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Clean up at Lysander town hall

Lysander offices have a little more space thanks to the efforts of Town Clerk Gale Grice.

On Saturday April 25, Grice and her deputy clerk, Mary Peterson, brought roughly 40 boxes of old town records to Alliance Bank's third annual Community Shred Day to be destroyed. Peterson, whose responsibility includes administration of town records, mentioned the event to Grice because of the increasing amount of records that needed to be destroyed.

As records are inventoried, they are then stored in boxes, labeled and organized by department onto shelves in a fireproof vault at the town hall. Records labeled with a disposal year are destroyed as time permits to allow space for new records to be stored. Due to cutbacks in 2007, the town eliminated funding for a part-time records clerk who was responsible for shredding unneeded documents. The result was a build up of records in the vault.

Grice said it takes approximately two hours to shred one box of records (taking into consideration the removal of paper clips, removing records from binders, etc.) on the small commercial shredder located in the clerk's office. Combined with a $10.50 per hour rate for the former records clerk position, Grice estimated she and Peterson saved the town more than $800. Not to mention the event at Alliance Bank destroyed the town documents in a little more than an hour.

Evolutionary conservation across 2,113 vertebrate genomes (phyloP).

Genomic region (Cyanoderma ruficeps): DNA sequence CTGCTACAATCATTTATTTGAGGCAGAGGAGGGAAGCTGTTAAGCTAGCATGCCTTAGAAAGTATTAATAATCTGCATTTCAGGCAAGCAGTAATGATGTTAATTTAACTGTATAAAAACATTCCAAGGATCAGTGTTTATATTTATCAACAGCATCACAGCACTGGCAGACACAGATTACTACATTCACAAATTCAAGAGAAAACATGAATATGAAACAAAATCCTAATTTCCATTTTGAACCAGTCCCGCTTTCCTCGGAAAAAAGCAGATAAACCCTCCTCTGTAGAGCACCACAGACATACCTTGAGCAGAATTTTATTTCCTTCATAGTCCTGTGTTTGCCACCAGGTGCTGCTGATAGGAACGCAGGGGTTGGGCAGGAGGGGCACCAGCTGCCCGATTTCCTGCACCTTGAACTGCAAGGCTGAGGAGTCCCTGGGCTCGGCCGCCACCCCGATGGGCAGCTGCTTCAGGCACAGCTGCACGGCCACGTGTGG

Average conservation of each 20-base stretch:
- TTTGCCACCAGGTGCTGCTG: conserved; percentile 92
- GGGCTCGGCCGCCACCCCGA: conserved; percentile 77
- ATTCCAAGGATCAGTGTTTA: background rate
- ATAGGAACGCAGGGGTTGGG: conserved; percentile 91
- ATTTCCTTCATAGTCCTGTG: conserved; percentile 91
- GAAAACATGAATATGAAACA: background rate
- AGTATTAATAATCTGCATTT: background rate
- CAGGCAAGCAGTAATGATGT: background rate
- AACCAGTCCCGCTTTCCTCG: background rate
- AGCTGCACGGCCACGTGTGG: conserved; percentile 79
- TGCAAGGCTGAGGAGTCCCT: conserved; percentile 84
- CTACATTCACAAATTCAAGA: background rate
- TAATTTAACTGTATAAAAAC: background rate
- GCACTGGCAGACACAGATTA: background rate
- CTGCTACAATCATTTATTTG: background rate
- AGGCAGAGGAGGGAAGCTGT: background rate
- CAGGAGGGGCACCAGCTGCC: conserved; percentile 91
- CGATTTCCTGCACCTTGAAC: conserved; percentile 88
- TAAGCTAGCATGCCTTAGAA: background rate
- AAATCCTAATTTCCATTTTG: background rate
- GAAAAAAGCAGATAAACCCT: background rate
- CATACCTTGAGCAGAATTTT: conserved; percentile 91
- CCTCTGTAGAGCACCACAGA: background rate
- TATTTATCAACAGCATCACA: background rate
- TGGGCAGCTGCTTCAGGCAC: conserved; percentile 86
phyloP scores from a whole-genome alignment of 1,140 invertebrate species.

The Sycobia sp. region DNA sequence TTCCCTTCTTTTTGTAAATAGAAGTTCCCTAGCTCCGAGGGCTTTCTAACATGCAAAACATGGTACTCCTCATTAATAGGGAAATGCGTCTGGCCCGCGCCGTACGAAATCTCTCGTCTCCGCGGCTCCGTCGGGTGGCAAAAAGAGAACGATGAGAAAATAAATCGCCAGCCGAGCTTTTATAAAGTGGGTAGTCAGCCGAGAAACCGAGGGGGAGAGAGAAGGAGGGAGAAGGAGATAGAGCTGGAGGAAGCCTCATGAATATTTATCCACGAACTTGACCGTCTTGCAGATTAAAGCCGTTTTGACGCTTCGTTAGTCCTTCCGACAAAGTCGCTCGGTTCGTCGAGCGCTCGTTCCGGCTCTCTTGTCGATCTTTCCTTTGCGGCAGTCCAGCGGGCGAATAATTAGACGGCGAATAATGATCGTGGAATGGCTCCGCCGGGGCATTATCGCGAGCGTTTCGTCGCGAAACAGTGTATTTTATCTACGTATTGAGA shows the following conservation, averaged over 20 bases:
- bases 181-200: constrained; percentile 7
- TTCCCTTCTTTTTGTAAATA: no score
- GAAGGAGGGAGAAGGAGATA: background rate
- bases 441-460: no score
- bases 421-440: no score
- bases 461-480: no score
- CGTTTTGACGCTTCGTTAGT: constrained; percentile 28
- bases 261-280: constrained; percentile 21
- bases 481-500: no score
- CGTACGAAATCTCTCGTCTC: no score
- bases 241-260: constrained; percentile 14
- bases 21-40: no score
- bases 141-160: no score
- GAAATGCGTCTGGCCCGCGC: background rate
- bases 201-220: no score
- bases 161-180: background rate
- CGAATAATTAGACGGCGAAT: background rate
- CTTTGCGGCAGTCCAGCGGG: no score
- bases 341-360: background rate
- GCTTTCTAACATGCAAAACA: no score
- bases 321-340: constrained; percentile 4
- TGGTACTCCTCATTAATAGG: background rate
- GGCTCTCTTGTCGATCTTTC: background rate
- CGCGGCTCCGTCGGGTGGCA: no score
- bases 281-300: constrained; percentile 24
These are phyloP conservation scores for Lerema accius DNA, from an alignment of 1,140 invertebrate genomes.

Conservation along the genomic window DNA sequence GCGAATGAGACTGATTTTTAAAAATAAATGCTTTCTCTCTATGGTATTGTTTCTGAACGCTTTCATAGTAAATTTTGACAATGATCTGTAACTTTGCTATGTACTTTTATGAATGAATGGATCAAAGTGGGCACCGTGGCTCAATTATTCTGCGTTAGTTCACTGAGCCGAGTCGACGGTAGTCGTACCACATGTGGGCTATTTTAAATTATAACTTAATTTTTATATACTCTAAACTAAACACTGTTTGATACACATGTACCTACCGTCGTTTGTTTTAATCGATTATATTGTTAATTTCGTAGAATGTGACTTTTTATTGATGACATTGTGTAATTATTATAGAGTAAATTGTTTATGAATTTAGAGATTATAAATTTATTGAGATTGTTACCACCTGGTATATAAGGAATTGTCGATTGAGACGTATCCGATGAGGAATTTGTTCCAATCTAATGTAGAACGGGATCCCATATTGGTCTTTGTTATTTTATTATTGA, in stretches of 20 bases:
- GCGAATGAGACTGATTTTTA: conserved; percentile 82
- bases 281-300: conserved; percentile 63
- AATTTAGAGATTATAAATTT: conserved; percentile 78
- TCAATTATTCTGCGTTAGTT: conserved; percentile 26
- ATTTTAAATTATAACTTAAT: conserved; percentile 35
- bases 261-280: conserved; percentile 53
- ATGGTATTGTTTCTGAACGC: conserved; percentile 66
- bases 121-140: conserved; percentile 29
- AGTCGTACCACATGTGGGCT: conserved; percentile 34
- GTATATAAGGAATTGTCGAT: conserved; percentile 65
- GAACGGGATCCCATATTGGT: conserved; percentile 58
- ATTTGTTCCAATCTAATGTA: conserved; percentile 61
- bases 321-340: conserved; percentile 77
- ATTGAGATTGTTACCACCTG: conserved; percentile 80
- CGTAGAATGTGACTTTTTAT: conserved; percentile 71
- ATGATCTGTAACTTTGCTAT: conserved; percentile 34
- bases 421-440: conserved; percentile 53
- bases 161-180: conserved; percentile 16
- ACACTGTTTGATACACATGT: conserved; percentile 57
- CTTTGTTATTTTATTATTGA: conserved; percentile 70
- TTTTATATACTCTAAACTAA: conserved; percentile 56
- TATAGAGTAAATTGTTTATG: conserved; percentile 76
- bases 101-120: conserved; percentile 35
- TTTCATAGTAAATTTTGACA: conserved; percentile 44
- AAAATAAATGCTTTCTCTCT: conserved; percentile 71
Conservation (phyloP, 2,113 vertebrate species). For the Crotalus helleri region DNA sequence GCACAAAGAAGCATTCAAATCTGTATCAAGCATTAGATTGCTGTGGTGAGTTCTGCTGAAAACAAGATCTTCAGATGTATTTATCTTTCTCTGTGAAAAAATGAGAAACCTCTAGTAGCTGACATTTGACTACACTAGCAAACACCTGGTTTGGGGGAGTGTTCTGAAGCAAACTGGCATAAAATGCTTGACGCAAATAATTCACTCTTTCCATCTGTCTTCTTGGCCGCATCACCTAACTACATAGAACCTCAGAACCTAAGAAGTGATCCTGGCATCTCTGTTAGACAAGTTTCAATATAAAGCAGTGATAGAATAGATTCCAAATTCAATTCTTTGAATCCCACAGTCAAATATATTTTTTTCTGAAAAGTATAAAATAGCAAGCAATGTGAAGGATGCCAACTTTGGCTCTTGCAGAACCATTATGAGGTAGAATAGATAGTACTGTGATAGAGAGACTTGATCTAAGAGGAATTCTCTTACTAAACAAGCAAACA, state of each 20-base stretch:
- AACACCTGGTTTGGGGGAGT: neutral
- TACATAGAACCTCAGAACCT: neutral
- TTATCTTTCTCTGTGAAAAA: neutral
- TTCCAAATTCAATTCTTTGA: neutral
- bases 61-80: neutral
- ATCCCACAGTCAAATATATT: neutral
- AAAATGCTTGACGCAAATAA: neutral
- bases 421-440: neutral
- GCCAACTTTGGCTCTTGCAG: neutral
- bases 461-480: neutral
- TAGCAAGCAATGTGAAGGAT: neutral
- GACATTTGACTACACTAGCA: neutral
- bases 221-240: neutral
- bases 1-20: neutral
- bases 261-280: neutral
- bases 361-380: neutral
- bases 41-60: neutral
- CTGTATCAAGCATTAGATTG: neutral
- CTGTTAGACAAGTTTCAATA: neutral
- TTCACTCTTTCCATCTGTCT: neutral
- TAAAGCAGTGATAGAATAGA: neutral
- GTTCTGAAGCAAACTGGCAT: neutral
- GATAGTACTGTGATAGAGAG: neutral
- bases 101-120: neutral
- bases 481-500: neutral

"It was a perfect opportunity to save taxpayer money and alleviate the overcrowded problems where the records were being stored," Grice said.

Grice said she was initially concerned Alliance wouldn't be able to handle the quantity of papers the town needed shredded, but was reassured by bank officials that it wouldn't be a problem.

"They welcomed the opportunity to service the town as [we have] been clients of theirs for many years," Grice said.

With the assistance of the Lysander Highway Department in loading and securing the boxes onto a town truck, Grice and Peterson volunteered their Saturday morning to safely dispose of the records.

Alliance Bank, located on Route 57 in Liverpool, hosts the event once a year for the community. A wood chipper is used to shred paper, folders and binders, which are then recycled for use in household products.

Mary Peterson (right) assists an Alliance Bank volunteer in shredding unneeded Lysander documents during the facility's annual Community Shred Day.

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